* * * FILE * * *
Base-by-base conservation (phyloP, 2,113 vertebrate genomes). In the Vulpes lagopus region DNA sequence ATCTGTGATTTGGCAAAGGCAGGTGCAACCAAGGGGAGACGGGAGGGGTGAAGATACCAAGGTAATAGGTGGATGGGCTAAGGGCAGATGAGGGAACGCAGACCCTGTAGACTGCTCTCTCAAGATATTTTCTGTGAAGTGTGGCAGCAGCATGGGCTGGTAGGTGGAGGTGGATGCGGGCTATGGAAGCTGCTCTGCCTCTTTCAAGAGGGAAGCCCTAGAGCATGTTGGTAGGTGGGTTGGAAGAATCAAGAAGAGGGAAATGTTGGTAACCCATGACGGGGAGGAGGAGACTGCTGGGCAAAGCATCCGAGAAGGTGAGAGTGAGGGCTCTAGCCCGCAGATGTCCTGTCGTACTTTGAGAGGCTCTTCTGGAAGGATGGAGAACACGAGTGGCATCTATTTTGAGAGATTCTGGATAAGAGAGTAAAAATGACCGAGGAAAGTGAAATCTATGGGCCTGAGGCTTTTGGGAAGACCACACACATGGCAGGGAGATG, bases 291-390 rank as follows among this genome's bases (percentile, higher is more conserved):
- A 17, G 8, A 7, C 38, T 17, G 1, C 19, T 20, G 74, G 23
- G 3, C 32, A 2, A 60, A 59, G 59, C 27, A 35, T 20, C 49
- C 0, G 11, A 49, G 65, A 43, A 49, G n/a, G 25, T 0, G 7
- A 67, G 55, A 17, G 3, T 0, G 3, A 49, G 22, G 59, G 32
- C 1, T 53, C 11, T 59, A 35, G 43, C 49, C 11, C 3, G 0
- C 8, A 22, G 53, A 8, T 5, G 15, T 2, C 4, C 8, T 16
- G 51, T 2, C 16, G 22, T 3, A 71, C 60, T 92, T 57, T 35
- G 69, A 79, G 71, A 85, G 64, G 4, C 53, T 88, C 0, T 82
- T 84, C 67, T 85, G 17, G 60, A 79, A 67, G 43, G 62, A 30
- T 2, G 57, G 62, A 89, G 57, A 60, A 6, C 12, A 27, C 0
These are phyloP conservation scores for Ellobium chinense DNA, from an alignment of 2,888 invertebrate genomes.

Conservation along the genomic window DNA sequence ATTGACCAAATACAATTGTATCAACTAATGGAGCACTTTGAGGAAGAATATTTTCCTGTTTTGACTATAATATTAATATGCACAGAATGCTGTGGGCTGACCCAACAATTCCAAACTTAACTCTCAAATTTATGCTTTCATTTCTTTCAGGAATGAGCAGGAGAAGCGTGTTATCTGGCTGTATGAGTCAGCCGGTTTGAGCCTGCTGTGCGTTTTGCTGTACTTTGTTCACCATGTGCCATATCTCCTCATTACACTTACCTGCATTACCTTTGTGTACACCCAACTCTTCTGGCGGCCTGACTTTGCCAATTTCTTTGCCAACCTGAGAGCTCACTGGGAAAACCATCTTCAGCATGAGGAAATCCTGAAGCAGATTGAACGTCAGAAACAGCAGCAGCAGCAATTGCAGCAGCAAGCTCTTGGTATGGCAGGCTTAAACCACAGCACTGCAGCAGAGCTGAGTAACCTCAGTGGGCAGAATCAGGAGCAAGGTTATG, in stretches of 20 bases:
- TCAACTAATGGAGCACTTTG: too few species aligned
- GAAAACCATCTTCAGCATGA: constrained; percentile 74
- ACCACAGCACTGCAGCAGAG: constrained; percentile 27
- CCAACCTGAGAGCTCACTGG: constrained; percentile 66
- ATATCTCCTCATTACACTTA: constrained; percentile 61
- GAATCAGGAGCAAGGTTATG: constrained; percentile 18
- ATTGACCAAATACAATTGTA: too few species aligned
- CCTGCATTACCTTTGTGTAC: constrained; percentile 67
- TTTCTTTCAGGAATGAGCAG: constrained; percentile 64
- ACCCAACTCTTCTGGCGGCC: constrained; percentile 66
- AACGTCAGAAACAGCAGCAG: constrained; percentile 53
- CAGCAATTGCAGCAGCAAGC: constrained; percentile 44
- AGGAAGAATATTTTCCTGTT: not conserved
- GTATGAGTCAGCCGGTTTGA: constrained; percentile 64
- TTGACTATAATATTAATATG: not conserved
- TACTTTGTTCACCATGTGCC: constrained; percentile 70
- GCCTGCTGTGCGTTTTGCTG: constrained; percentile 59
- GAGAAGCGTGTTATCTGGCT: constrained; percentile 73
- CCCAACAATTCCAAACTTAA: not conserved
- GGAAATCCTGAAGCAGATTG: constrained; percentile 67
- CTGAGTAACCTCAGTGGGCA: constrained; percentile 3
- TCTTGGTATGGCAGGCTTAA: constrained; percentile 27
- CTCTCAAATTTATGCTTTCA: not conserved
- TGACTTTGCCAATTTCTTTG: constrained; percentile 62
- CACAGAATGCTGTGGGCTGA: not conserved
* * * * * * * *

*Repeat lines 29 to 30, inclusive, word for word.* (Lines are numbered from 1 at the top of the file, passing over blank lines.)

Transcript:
- TACTTTGTTCACCATGTGCC: constrained; percentile 70
- GCCTGCTGTGCGTTTTGCTG: constrained; percentile 59